Film Review: A Star Is Born

When William A. Wellman wrote the story for the first ‘A Star is Born’ (1937) and won the Oscar for his efforts, little would he have envisaged that three remakes would follow – in 1954, 1976 and 2018. The most recent, and an almost faithful adaptation of the 1976 version, has Lady Gaga (born Stefani Germanotta) as Ally in the titular role, while Bradley Cooper – in his feature directorial debut – plays Jackson Maine, a successful country-blues-rock singer who’s capable of filling up football-sized arenas on his own merit.

Meeting her one day at a bar where she sings ‘La Vie En Rose’, he’s instantly attracted to her – and her voice. He takes her under his patronage, making her a star… his own aura fading in the process, due to heavy drinking and drug addiction. And when he calls her ‘ugly’, things threaten to go out of hand.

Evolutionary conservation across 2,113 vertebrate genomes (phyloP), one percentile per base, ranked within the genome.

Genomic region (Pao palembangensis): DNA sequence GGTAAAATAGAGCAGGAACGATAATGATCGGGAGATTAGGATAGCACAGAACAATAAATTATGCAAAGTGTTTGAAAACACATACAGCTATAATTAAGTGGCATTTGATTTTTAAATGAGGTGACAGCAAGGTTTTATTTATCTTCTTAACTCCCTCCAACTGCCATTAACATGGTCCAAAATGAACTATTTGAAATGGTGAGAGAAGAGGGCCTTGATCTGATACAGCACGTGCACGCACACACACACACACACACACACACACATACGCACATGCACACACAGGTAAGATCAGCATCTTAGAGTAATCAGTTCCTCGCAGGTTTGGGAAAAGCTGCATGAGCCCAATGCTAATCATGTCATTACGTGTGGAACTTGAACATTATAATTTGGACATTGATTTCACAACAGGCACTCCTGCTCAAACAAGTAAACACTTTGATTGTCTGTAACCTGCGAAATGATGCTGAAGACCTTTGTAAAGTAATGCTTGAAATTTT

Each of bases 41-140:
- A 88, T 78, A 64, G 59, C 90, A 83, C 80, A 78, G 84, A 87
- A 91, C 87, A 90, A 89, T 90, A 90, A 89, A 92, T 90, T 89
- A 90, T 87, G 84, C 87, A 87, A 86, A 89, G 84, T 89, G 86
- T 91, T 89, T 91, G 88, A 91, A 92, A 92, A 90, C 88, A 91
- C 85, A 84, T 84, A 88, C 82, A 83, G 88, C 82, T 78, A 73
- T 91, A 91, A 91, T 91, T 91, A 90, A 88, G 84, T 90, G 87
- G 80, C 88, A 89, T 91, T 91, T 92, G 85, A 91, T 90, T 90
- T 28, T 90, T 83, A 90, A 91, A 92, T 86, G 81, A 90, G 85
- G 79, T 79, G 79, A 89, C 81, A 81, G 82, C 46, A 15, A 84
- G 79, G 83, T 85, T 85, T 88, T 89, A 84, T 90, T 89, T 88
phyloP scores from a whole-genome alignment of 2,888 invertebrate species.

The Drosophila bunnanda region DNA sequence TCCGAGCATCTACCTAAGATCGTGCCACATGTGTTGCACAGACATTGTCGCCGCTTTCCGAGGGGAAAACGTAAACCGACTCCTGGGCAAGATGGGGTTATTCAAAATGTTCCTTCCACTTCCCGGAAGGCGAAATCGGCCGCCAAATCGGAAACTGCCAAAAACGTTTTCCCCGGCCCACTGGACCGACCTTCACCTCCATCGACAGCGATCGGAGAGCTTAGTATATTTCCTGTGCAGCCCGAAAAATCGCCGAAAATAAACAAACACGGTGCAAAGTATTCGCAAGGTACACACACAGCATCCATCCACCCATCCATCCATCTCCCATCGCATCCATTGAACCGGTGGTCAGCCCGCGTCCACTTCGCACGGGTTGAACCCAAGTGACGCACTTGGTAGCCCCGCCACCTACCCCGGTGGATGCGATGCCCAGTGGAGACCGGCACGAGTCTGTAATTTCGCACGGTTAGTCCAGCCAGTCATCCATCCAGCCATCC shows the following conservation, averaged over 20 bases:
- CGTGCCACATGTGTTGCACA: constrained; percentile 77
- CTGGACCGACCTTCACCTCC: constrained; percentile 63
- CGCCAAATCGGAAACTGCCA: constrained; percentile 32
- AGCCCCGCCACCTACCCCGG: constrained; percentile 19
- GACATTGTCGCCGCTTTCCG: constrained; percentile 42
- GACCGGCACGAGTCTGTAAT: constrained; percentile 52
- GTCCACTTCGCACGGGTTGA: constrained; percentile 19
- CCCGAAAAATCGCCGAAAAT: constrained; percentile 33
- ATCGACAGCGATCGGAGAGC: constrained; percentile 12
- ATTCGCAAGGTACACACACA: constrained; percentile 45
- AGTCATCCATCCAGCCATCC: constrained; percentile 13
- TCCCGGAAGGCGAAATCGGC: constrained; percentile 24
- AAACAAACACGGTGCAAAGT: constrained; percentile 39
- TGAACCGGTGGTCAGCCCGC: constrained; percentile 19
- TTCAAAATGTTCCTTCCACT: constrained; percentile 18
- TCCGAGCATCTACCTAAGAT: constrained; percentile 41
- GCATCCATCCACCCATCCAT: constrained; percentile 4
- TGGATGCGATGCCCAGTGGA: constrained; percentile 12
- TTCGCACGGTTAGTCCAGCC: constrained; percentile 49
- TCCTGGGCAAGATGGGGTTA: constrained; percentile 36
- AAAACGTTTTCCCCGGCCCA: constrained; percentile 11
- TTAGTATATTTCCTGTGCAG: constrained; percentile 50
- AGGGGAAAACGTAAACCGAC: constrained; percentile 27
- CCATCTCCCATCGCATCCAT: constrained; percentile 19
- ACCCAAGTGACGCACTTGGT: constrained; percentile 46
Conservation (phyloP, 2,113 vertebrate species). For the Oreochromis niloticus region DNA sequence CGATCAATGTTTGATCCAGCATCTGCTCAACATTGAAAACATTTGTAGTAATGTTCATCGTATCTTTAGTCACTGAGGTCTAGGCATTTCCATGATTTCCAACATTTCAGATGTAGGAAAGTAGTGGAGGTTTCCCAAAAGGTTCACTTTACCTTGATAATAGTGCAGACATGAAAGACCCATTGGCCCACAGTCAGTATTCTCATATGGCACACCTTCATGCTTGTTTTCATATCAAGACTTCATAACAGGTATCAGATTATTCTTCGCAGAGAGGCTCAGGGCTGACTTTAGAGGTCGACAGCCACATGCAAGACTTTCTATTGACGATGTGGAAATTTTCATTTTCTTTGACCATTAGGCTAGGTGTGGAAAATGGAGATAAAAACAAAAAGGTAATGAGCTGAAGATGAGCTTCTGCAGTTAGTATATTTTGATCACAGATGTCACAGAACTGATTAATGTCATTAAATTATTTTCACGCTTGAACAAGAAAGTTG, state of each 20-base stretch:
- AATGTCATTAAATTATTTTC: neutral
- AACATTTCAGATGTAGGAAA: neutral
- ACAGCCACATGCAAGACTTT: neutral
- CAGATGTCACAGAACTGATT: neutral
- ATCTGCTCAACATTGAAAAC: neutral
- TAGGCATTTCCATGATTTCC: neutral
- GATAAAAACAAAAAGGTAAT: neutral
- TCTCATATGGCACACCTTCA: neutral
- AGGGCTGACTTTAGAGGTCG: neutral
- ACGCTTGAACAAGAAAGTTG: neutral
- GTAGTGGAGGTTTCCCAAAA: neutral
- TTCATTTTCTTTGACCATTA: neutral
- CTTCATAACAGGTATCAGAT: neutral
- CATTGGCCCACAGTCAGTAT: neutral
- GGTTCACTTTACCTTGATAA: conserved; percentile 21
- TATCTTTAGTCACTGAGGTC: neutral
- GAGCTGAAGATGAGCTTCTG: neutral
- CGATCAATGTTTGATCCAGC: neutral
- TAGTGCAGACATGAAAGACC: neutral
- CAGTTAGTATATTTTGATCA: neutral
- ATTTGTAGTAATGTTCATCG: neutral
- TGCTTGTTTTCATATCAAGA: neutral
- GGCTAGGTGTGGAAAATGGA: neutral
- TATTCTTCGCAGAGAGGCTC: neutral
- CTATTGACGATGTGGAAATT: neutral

Ally is confident of her singing but unsure of her physical self, drawing a line across the contours of her nose to indicate its size (an oblique reference to Barbra Streisand in the 1976 film). The songs and singing in the film are top-notch, with ‘Shallow’ and ‘I’ll Never Love Again’ (the last song) standing out.

The film has Lady Gaga in her first leading role, while holding promise for Cooper as a director. There are several real-life scenarios, mainly Lady Gaga’s rise to fame from being a waitress. Largely without her now-famous makeup, she looks alluring in a naive and simplistic way, while Bradley acts with his voice – restrained and subdued. The set decoration by Ryan Watson complements the performances. Come awards time, the film is sure to garner more than a few.

Hoshang K. Katrak
Hoshang K. Katrak

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